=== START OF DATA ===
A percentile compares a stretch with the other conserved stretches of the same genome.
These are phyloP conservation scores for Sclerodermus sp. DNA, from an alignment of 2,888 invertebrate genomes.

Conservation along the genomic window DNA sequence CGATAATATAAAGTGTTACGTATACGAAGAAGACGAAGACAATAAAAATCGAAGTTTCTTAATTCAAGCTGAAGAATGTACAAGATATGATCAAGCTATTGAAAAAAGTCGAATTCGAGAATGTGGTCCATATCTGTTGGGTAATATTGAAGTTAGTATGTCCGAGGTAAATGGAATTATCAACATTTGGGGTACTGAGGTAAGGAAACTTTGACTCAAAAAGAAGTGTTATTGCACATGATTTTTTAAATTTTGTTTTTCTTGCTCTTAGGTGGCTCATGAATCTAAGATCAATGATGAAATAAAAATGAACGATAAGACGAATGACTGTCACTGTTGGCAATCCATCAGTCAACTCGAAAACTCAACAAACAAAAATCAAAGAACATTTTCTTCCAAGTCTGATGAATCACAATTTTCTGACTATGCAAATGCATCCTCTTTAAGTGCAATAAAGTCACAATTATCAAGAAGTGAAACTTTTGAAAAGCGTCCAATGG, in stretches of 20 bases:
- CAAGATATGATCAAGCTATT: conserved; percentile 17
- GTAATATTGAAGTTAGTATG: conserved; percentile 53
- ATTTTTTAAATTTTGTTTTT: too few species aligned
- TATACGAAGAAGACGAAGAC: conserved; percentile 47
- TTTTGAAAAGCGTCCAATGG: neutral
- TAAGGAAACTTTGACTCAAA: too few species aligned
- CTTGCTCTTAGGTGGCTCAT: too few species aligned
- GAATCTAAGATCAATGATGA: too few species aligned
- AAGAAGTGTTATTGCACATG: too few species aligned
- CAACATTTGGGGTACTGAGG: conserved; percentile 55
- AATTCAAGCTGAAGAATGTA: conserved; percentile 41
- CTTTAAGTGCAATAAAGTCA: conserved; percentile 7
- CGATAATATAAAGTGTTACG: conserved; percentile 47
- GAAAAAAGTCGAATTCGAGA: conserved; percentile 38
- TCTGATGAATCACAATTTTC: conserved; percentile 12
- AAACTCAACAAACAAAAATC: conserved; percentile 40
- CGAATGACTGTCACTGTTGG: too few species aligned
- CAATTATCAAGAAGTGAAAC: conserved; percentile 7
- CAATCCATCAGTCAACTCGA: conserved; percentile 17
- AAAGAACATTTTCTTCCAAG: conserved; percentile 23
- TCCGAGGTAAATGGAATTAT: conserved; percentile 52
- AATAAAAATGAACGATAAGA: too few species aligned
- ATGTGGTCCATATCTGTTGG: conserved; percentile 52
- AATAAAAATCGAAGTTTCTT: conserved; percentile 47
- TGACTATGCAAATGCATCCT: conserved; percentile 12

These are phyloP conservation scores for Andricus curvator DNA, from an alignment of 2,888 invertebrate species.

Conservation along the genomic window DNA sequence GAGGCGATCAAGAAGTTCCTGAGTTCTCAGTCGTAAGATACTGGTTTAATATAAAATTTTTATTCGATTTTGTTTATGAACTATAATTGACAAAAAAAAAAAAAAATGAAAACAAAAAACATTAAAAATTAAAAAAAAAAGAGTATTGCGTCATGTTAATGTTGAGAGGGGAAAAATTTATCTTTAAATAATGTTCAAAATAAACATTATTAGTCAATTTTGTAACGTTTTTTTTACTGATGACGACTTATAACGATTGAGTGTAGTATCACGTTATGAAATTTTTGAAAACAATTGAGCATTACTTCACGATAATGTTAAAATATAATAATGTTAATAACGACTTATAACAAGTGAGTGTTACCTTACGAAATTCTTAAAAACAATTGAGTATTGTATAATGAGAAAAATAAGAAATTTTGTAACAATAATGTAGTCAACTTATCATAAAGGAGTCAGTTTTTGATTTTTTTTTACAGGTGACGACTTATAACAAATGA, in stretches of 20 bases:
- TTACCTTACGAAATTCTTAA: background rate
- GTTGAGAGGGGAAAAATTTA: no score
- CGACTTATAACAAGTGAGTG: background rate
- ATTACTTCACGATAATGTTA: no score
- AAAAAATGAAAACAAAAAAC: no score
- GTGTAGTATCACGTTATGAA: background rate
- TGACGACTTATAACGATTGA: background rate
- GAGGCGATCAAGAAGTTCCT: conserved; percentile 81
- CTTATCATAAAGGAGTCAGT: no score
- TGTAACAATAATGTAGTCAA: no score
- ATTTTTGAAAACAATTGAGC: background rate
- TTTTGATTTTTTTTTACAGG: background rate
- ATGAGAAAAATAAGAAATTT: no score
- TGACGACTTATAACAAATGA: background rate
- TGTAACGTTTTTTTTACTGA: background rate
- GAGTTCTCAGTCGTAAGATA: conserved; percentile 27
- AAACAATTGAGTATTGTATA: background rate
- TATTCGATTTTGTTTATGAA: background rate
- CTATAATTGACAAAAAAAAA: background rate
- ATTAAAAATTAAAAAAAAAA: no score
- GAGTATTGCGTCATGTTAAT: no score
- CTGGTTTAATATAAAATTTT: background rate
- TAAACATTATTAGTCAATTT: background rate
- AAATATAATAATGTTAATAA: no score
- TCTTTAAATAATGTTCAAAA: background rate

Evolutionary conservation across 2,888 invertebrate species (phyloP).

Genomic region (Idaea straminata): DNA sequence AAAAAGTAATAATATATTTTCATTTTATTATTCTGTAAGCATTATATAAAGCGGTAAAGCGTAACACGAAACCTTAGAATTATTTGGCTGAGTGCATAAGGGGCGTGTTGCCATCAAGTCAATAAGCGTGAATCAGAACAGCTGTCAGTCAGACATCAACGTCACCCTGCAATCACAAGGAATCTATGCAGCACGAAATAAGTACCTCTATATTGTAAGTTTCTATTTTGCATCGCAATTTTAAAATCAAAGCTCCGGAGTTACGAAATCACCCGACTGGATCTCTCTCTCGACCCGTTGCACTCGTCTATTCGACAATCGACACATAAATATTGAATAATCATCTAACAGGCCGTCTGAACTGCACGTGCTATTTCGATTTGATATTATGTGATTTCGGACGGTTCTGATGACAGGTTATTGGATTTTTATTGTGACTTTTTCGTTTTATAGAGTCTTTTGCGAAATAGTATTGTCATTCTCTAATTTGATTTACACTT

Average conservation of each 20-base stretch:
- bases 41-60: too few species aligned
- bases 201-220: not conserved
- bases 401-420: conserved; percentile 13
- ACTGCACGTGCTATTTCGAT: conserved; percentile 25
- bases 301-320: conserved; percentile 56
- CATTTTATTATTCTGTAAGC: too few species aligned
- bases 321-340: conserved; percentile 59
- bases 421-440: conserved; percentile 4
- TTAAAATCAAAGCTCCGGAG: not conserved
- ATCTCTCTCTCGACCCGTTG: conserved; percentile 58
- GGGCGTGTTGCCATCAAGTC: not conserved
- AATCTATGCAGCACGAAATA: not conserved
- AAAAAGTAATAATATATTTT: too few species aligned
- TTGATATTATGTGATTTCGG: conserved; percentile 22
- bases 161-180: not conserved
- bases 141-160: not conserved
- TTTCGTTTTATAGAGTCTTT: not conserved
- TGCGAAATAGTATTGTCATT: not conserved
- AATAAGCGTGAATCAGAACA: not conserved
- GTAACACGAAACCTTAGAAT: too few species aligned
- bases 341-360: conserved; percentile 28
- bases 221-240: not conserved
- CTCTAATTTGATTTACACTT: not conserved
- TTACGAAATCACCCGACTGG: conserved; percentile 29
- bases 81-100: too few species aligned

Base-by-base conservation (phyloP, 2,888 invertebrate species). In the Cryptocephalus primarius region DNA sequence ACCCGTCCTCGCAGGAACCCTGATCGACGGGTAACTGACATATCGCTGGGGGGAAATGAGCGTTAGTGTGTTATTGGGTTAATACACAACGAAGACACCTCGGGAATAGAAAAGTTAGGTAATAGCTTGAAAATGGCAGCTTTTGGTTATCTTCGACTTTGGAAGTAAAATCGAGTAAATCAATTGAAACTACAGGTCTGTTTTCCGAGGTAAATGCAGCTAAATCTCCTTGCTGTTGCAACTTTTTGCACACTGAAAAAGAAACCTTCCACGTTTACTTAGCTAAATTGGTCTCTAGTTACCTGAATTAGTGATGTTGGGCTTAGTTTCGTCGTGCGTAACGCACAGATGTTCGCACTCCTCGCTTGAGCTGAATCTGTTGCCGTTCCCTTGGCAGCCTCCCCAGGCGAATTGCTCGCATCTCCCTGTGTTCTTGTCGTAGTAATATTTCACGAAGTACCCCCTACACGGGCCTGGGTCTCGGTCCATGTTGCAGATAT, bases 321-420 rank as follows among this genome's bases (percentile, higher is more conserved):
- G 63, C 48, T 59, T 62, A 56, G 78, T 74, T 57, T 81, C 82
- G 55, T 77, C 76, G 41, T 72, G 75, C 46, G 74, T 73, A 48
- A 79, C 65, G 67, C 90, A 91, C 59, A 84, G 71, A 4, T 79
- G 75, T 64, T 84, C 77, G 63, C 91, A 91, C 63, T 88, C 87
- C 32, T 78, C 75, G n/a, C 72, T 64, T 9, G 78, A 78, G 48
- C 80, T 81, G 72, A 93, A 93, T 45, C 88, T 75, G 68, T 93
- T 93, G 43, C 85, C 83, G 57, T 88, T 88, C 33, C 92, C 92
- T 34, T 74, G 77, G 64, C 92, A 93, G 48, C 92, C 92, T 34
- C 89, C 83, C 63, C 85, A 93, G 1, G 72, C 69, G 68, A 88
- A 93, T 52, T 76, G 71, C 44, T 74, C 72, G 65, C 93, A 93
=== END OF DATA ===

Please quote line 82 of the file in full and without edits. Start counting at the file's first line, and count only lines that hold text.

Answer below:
- TTACGAAATCACCCGACTGG: conserved; percentile 29